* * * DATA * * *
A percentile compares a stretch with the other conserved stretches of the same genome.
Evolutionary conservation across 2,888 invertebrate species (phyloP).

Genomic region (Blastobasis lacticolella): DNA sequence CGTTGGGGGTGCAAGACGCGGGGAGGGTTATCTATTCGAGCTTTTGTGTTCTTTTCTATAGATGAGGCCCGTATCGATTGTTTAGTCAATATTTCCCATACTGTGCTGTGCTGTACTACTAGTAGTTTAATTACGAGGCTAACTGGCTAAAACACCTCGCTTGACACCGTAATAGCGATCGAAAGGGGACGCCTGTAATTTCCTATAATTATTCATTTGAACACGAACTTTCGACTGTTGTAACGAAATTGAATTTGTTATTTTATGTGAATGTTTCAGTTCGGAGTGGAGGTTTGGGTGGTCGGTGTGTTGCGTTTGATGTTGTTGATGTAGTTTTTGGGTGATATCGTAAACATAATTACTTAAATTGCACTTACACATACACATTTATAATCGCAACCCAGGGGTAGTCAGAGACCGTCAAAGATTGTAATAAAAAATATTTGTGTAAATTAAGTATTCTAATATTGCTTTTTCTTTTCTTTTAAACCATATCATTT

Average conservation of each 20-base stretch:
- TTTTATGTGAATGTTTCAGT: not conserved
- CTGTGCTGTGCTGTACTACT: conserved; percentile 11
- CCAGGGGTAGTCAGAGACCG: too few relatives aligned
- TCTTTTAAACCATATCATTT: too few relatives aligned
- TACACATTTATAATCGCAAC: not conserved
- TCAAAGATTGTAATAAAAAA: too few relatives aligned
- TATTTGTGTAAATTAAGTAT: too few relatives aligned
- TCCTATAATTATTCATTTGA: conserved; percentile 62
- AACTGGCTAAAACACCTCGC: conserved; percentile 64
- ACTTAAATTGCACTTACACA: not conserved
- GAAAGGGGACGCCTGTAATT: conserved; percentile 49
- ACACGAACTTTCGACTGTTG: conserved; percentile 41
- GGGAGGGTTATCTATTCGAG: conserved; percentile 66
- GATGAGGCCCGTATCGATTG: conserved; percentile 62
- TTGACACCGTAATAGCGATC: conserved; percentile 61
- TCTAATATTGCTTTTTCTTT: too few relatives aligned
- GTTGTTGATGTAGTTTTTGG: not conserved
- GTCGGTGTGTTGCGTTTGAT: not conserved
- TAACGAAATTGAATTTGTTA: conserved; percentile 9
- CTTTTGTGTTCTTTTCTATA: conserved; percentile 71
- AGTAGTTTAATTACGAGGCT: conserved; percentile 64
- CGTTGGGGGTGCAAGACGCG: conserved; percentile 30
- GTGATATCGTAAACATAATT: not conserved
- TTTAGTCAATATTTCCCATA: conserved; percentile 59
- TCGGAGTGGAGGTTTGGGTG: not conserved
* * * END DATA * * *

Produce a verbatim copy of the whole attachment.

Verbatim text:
A percentile compares a stretch with the other conserved stretches of the same genome.
Evolutionary conservation across 2,888 invertebrate species (phyloP).

Genomic region (Blastobasis lacticolella): DNA sequence CGTTGGGGGTGCAAGACGCGGGGAGGGTTATCTATTCGAGCTTTTGTGTTCTTTTCTATAGATGAGGCCCGTATCGATTGTTTAGTCAATATTTCCCATACTGTGCTGTGCTGTACTACTAGTAGTTTAATTACGAGGCTAACTGGCTAAAACACCTCGCTTGACACCGTAATAGCGATCGAAAGGGGACGCCTGTAATTTCCTATAATTATTCATTTGAACACGAACTTTCGACTGTTGTAACGAAATTGAATTTGTTATTTTATGTGAATGTTTCAGTTCGGAGTGGAGGTTTGGGTGGTCGGTGTGTTGCGTTTGATGTTGTTGATGTAGTTTTTGGGTGATATCGTAAACATAATTACTTAAATTGCACTTACACATACACATTTATAATCGCAACCCAGGGGTAGTCAGAGACCGTCAAAGATTGTAATAAAAAATATTTGTGTAAATTAAGTATTCTAATATTGCTTTTTCTTTTCTTTTAAACCATATCATTT

Average conservation of each 20-base stretch:
- TTTTATGTGAATGTTTCAGT: not conserved
- CTGTGCTGTGCTGTACTACT: conserved; percentile 11
- CCAGGGGTAGTCAGAGACCG: too few relatives aligned
- TCTTTTAAACCATATCATTT: too few relatives aligned
- TACACATTTATAATCGCAAC: not conserved
- TCAAAGATTGTAATAAAAAA: too few relatives aligned
- TATTTGTGTAAATTAAGTAT: too few relatives aligned
- TCCTATAATTATTCATTTGA: conserved; percentile 62
- AACTGGCTAAAACACCTCGC: conserved; percentile 64
- ACTTAAATTGCACTTACACA: not conserved
- GAAAGGGGACGCCTGTAATT: conserved; percentile 49
- ACACGAACTTTCGACTGTTG: conserved; percentile 41
- GGGAGGGTTATCTATTCGAG: conserved; percentile 66
- GATGAGGCCCGTATCGATTG: conserved; percentile 62
- TTGACACCGTAATAGCGATC: conserved; percentile 61
- TCTAATATTGCTTTTTCTTT: too few relatives aligned
- GTTGTTGATGTAGTTTTTGG: not conserved
- GTCGGTGTGTTGCGTTTGAT: not conserved
- TAACGAAATTGAATTTGTTA: conserved; percentile 9
- CTTTTGTGTTCTTTTCTATA: conserved; percentile 71
- AGTAGTTTAATTACGAGGCT: conserved; percentile 64
- CGTTGGGGGTGCAAGACGCG: conserved; percentile 30
- GTGATATCGTAAACATAATT: not conserved
- TTTAGTCAATATTTCCCATA: conserved; percentile 59
- TCGGAGTGGAGGTTTGGGTG: not conserved